(Adapted from: Inca road system. (2007, June). From Wikipedia, The Free Encyclopedia.)

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Hiker buses often stop at Ollantaytambo plaza for breakfast and walking sticks (essential for steep stairs)
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Map at the entrance to the MachuPicchu historic sanctuary, which contains the park.
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Andes mountains as seen from the Inca Trail
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Cemetery along the Inca Trail
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Farming area along the Inca Trail
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Stream that runs to the Urabamba River
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Hikers taking a break along the the Inca Trail with local pigs and turkeys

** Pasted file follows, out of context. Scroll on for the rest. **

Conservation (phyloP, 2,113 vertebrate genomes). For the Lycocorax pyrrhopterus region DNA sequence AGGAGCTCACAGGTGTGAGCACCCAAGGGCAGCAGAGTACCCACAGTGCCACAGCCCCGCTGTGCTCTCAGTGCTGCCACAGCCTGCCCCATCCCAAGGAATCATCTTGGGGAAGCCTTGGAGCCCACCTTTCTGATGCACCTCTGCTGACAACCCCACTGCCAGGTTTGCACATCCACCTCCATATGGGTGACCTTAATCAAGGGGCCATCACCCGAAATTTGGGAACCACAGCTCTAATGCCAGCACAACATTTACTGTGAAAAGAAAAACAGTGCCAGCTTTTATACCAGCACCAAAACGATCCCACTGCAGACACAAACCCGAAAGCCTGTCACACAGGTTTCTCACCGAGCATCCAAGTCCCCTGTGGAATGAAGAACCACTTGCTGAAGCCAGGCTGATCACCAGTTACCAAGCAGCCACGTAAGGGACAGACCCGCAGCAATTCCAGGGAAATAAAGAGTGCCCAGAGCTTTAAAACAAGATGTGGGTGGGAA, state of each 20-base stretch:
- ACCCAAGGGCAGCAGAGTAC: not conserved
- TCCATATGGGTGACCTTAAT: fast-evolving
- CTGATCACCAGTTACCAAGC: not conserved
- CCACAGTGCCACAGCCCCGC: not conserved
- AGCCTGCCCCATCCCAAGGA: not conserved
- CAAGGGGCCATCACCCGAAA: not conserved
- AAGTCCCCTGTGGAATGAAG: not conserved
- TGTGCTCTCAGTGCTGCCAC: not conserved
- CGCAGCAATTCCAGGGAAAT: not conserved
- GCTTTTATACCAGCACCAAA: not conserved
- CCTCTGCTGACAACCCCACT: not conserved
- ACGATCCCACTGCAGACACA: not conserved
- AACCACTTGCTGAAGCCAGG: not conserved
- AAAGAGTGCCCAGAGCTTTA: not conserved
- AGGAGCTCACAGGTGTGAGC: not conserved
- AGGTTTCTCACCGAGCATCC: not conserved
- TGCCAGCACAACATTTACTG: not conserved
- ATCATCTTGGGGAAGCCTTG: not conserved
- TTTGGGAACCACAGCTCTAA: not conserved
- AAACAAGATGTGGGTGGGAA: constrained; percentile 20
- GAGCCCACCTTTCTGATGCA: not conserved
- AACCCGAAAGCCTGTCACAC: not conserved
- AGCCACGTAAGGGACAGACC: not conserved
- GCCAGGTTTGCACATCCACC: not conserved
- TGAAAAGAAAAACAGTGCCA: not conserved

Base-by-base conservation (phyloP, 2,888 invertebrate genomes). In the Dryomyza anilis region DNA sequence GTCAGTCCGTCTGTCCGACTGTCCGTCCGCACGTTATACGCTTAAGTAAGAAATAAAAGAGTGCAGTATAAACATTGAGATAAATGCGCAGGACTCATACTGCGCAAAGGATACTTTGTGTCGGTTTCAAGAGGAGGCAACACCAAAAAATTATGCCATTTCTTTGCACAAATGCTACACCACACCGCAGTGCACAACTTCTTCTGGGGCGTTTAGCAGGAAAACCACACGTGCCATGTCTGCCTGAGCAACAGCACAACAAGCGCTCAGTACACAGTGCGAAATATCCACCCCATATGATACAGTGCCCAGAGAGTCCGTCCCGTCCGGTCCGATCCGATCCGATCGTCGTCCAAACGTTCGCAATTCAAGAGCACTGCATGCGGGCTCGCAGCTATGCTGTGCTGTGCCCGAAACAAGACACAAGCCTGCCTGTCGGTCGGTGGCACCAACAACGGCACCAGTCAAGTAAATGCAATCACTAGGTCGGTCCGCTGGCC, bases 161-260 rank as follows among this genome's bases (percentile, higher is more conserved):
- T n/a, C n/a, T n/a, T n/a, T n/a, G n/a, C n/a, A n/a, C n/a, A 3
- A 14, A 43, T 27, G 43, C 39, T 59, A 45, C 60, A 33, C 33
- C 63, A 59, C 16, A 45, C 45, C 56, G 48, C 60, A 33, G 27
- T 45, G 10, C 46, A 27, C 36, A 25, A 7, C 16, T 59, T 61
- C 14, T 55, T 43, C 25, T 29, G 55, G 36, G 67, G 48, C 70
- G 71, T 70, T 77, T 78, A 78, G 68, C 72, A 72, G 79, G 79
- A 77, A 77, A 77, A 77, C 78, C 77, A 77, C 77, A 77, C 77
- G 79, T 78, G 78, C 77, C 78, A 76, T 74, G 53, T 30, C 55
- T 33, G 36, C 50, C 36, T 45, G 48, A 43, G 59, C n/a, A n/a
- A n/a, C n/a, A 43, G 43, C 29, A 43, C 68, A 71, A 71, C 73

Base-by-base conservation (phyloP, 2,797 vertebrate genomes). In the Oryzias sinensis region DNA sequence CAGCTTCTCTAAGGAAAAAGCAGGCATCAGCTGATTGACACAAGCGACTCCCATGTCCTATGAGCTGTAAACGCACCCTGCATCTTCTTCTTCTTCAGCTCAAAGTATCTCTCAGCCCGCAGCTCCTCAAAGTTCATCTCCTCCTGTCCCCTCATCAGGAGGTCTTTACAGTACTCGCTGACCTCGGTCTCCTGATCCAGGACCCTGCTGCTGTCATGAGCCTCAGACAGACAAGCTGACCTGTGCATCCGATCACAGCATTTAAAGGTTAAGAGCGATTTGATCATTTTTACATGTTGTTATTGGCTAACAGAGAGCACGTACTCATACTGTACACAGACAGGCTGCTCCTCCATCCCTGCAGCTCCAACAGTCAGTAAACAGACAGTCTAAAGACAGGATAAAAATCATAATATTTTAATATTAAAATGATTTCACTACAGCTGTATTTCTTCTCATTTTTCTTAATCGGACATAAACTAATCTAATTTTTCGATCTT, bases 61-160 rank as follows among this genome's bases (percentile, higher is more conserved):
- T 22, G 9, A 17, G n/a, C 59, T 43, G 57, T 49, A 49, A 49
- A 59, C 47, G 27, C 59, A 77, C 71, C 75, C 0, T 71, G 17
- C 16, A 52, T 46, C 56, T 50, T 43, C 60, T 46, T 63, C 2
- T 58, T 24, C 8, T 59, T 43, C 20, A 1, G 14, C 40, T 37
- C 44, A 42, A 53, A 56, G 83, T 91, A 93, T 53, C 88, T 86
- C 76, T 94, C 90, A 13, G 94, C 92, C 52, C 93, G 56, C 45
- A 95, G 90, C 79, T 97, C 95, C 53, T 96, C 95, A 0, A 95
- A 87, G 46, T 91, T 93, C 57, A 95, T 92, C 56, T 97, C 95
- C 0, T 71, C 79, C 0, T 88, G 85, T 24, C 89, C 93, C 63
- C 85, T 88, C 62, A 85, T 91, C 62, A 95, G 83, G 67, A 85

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Hikers going up a steep  climb on the Inca Trail
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Inca city ruins along the Urabamba River. Note the lower terraces in the shape of a serpent, an important Inca god.
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A typical toilet facility along the Inca Trail
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A typical toilet along the Inca Trail. No seats, just squatting, of the style in much of Russia and East Asia.
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Farmer harvesting grain along the Inca Trail
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Porter carrying a typical load along the Inca Trail
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Local "Shopping Center" along the first part of the Inca Trail